be that fundraising could get away with oversoliciting this
  demographic 10 or 20 years ago, the times have changed.”
 Some charities are too careful and avoid contacting people
  who have already made a pledge to a campaign, when in
  many cases such donors would like to hear from the
  organization again.
   For example, one donor was annoyed when the charity never
     got in touch with her after she made a three-year pledge to its
     campaign. “Finally I called them, and they told me that I was
     on a do-not-disturb list. They thought they were doing me a
     favor by not contacting me until my pledge was paid.”
• With the expansion of capital campaigns has come the need
  for charities to increase the number of new donors tapped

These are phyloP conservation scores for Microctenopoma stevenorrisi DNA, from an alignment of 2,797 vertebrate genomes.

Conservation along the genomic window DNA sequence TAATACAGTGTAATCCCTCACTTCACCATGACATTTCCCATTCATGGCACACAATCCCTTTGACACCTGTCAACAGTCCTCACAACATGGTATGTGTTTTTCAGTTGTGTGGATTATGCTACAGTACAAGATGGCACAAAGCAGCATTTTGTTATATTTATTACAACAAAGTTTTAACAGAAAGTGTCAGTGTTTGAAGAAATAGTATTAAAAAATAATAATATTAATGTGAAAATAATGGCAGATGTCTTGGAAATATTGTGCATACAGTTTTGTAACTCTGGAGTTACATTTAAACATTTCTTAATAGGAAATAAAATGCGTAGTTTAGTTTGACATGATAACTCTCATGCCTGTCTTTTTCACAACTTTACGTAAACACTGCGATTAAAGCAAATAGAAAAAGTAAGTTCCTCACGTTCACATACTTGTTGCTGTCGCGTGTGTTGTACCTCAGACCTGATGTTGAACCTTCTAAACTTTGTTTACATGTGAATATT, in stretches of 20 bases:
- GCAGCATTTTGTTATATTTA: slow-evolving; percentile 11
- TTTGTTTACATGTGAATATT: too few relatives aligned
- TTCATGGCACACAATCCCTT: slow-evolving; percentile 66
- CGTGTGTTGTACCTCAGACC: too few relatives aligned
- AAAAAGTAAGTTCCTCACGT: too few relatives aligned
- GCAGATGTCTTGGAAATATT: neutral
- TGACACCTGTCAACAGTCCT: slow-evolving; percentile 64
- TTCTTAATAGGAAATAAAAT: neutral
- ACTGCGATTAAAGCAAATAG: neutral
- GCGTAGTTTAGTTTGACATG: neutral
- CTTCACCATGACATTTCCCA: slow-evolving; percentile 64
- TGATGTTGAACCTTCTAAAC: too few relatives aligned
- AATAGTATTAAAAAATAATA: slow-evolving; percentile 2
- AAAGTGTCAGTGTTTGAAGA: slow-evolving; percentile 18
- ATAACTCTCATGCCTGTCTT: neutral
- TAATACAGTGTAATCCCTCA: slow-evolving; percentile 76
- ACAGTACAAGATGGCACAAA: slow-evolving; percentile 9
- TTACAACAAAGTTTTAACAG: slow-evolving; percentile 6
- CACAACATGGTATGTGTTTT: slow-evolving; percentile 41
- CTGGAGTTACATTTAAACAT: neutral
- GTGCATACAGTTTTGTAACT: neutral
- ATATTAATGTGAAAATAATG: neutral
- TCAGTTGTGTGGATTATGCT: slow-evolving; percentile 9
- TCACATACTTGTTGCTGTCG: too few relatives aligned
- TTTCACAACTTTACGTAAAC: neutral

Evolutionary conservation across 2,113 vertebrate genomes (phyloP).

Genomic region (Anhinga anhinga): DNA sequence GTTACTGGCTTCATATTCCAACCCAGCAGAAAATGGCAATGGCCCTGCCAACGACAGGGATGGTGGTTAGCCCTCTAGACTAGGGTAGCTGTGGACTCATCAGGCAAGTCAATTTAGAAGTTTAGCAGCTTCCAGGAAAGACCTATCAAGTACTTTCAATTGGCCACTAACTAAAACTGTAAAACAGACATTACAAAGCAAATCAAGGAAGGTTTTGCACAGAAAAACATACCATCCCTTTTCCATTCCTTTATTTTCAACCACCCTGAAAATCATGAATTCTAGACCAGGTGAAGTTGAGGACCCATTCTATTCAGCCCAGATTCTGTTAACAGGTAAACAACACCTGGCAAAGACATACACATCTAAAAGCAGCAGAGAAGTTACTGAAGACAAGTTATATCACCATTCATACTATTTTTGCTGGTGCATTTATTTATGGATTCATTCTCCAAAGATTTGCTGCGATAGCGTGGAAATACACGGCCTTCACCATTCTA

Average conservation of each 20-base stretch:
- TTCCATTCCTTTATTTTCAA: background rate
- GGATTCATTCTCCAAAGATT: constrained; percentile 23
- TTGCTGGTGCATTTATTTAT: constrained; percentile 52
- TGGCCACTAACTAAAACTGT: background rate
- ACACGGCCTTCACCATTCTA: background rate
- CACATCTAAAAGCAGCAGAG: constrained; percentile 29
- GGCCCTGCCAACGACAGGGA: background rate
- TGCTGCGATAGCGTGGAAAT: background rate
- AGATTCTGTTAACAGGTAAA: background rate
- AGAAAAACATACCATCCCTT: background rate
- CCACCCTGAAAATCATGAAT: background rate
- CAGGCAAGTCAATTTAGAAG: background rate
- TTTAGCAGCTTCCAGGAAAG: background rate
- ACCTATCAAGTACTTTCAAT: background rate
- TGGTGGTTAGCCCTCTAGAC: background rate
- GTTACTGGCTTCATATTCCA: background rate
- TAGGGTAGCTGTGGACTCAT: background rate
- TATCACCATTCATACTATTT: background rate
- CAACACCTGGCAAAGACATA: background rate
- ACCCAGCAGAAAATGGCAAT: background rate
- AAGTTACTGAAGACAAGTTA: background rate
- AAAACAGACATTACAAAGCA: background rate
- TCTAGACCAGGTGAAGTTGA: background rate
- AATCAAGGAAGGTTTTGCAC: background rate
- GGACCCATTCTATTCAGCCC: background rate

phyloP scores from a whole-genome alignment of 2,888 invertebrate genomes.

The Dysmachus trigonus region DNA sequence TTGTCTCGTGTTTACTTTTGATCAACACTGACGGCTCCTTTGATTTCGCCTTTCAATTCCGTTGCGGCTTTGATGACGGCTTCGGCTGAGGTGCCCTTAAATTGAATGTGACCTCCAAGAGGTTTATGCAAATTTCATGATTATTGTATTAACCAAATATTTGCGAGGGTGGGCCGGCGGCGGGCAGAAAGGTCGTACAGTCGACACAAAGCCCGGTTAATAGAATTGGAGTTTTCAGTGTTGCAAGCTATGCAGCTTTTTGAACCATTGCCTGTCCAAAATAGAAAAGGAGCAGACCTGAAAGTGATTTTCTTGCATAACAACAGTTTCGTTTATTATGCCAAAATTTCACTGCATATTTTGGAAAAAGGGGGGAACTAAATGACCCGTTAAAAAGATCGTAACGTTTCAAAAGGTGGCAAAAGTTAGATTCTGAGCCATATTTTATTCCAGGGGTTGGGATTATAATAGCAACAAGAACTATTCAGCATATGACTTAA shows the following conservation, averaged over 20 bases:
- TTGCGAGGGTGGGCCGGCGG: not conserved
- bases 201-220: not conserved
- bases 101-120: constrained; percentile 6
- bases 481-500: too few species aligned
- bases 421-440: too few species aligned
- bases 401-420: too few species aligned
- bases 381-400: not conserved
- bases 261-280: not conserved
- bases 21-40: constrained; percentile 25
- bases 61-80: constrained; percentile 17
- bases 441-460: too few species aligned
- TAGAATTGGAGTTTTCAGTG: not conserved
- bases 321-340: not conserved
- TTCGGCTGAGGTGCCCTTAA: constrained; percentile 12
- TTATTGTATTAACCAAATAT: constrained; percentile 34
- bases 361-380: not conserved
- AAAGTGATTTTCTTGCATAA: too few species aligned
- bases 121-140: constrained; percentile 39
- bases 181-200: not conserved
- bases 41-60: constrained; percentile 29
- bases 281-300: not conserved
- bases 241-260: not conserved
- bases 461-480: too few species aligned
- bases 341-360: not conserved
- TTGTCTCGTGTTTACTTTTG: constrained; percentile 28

for campaign gifts.
  • In many campaigns new donors have accounted for 50 to 60%
    of all contributors.
  • In some cases as many as 80% of donors have never previously
    given to the charity.
• Most donors take a low view of token gifts, or trinkets, such
  as address labels or calendars included in direct mail

• “Although 77% of donors said they had received such gifts in
  appeals they were sent the past two years, only 18% liked

• “63% of donors said they did not want to receive trinkets of
  any kind because their cost eats into contributions.”
 As efforts to attract new donors succeed, fundraisers do not
  focus as much on attracting six- or seven-figure gifts —
  which many groups have long done. Now campaigns are
  winning many more gifts in the $10,000 to $25,000 range.
 People who make campaign contributions have become
  more skeptical in recent years. Increasingly donors are
  making “tester gifts,” a relatively small initial contribution
  that is sometimes followed by additional campaign gifts.

 Fewer people want to sign five-year pledges.
 Donors are less and less interested in public recognition,
  i.e. naming opportunities. However, they still want a lot of
  attention from the charities they support.